Explore Roy Lichtenstein: History in the Making, 1948–1960

Co-organized by the Colby College Museum of Art and the Nasher Museum of Art at Duke University, Roy Lichtenstein: History in the Making, 1948–1960 tells the story of an ambitious young artist who experimented with materials and processes, critiqued social mores and mythic conceptions of US history through his satirical artworks, and ultimately found fame by helping to launch a global art movement. It reveals a largely unacknowledged through line, linking Lichtenstein’s early riffs on history painting and representations of the American West, folk art, and gestural abstraction to the later Pop paintings for which he is best known.

The enterprising first chapter of Lichtenstein’s career, which coincided with both consumerism and US power in ascendance, shows him methodically experimenting with artistic styles and mediums; creating series organized by theme; identifying new printed visual sources; and establishing the methods of appropriation that would later define his art. This is the first Lichtenstein exhibition to examine this early period in depth and recognize it for what it is: not as a mere prelude, but as a formative passage for an artist intent on making history.

Self-Portrait at an Easel, c. 1951–52. Oil on canvas. 34 1/16 x 30 1/8 in. (86.5 x 76.5 cm). Private collection. © Estate of Roy Lichtenstein

Archetypes/Steroetypes

In his early works, Lichtenstein evoked mythic narratives and archetypes, among them the warrior, the knight, and the outlaw (later the Pop art fighter pilot) as well as the mother and the damsel (later the Pop art “girl”). Such familiar tropes guided his appropriations from illustrated histories, art histories, and magazines, from which he teased out interrelated themes of selfhood and nationalism. Lichtenstein could verge, as his sources did, into the realm of the stereotype, even as his seeming modernist objectivity veiled something more personal at work. Early in the Pop art era, he observed that “the things that I have apparently parodied I actually admire,” indicating the push and pull between critique and identification at the heart of his project.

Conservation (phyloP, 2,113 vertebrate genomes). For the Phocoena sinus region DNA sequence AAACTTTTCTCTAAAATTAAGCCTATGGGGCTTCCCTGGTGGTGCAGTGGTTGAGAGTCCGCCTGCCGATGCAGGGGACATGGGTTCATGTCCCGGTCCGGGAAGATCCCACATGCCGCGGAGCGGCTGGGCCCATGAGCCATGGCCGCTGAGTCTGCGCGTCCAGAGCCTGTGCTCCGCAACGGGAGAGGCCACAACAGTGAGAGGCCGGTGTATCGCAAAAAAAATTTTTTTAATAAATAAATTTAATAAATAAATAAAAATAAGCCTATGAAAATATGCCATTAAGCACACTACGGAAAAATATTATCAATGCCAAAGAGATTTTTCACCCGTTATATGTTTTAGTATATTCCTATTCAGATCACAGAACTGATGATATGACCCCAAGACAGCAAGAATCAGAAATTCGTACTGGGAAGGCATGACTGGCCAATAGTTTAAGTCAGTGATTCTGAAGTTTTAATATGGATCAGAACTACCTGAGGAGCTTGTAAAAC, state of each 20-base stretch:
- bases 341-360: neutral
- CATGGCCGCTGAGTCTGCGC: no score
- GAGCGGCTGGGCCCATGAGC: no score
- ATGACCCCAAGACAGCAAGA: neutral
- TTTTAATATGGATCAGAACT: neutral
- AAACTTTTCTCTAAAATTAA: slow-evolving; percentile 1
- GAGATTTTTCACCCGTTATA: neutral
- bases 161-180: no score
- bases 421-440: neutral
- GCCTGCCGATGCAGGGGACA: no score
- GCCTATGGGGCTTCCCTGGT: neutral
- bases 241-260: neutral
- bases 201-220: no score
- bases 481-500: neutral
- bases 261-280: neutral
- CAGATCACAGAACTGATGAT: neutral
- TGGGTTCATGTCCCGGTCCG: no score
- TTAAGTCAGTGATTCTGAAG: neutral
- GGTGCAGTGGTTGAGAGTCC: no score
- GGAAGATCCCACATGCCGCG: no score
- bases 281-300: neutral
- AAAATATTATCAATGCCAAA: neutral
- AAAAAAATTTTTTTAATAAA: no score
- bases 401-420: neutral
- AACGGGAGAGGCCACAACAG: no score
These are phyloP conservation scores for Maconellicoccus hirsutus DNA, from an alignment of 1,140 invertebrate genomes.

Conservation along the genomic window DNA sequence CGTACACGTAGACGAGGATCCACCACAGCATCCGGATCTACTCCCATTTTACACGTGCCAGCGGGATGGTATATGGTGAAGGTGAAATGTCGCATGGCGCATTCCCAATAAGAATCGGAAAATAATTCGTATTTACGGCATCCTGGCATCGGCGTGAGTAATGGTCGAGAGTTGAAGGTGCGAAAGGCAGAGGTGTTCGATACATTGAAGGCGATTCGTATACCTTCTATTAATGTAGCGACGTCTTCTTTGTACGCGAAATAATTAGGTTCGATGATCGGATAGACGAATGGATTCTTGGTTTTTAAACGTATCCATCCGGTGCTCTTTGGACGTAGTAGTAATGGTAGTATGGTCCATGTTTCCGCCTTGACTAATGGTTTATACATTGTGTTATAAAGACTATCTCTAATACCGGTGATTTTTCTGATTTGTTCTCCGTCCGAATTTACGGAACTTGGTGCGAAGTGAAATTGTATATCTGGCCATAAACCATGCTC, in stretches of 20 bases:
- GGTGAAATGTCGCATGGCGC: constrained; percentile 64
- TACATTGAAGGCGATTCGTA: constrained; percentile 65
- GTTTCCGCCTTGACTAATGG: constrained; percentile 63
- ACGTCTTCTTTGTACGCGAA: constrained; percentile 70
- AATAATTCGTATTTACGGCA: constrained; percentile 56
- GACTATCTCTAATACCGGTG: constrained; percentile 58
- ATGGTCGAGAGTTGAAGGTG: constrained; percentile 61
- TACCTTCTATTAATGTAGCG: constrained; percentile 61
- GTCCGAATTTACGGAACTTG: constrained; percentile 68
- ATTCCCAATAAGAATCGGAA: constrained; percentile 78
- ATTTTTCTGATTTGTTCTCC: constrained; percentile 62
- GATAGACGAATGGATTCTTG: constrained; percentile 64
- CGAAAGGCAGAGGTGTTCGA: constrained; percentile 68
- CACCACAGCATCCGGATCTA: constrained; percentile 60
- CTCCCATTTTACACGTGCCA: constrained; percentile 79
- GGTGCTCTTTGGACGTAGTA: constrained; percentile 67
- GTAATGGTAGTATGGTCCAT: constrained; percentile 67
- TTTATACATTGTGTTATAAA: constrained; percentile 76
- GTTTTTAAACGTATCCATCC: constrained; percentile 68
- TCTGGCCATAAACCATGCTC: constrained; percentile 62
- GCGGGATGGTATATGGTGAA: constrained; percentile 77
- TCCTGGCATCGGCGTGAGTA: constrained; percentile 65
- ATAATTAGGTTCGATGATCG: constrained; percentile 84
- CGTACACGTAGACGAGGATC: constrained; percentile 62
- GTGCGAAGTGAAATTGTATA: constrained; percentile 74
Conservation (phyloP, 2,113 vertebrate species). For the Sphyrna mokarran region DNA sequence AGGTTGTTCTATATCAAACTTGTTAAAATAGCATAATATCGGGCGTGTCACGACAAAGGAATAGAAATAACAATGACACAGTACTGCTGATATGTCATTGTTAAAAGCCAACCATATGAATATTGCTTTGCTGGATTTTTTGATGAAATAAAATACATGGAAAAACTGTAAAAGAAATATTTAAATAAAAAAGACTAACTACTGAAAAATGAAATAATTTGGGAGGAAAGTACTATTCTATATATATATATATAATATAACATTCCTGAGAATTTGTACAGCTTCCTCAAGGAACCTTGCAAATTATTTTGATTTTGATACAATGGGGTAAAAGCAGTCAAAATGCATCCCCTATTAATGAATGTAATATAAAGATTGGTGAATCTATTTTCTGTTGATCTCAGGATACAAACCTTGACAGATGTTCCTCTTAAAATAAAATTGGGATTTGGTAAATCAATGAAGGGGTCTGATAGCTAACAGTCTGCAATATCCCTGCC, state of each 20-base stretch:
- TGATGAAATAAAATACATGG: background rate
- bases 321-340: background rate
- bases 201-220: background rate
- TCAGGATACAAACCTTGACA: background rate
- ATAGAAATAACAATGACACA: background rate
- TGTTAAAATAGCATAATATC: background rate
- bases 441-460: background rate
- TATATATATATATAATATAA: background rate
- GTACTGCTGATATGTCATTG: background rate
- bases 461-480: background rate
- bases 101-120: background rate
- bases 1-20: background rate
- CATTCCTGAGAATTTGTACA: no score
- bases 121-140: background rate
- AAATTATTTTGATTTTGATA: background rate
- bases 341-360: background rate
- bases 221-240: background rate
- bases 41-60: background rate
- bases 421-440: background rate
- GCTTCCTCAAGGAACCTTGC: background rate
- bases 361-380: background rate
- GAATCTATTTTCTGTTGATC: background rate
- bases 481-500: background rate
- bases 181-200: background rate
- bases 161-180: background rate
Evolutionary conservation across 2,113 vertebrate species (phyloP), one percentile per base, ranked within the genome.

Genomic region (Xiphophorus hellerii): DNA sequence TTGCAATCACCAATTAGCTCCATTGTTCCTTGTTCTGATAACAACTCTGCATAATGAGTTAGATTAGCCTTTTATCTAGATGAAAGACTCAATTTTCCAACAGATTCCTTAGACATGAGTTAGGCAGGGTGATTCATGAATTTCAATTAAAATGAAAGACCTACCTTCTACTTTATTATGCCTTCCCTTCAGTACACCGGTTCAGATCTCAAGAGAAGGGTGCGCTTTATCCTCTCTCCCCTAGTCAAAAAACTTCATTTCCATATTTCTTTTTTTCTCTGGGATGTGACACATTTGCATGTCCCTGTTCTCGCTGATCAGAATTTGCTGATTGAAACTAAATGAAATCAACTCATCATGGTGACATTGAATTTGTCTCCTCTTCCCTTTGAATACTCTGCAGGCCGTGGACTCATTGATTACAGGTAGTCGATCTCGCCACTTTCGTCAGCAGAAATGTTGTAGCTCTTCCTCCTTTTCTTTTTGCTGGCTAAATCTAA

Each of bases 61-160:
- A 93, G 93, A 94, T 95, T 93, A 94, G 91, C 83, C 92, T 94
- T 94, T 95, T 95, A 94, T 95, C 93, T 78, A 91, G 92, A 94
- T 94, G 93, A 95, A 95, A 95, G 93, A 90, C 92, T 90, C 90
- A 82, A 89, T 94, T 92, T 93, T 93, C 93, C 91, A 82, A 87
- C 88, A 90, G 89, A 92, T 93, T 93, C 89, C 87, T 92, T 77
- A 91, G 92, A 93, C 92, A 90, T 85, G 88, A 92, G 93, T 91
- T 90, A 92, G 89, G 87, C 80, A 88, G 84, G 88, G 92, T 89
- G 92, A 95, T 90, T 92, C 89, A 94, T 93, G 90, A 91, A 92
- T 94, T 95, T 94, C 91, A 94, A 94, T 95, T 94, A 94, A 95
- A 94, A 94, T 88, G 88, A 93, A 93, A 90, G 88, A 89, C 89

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Midwest Medieval

As he navigated his early career, Lichtenstein read books on the stages of an artist’s creative development and children’s drawings informed his exploration of a purposefully naive or unschooled style. He also looked at images of the Bayeux Tapestry and made “medievalizing” works with a childlike quality; they conflate European kings and knights with Native American chiefs and warriors and the “founding fathers” of the United States. 

The social and cultural backdrop for these antic jousts and spoofs on bravery was postwar America, which Lichtenstein experienced from the vantage point of the Midwest. Returning servicemen and the population surge of the baby boom era led to a renewed emphasis on traditional gender roles: women in the home, men in the workforce. The future Pop artist understood the situation as ripe for critique, even as he depicted himself, a new veteran, in the guise of an impish combatant well positioned to reap its rewards.

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Mythic America

In 1951, Lichtenstein began appropriating scenes from US history, for instance Revolutionary War battles, images of westward expansion, and Native American subjects. Many of these were taken from reproductions of nineteenth-century art found in popular sources. Satirizing US ideals that had become mythologized and enshrined, Lichtenstein explored modern styles, ranging from the intentionally childlike to the highly structured.

To many, the Allied victory in World War II and the country’s ascendance as a global superpower reinforced a belief in American exceptionalism—the idea that the United States is inherently distinct from and superior to other countries. By mining existing imagery from popular and print culture, Lichtenstein established the method of appropriation that would become a hallmark of Pop art, and in the process cast a critical eye on a widely accepted narrative.

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Painting Machines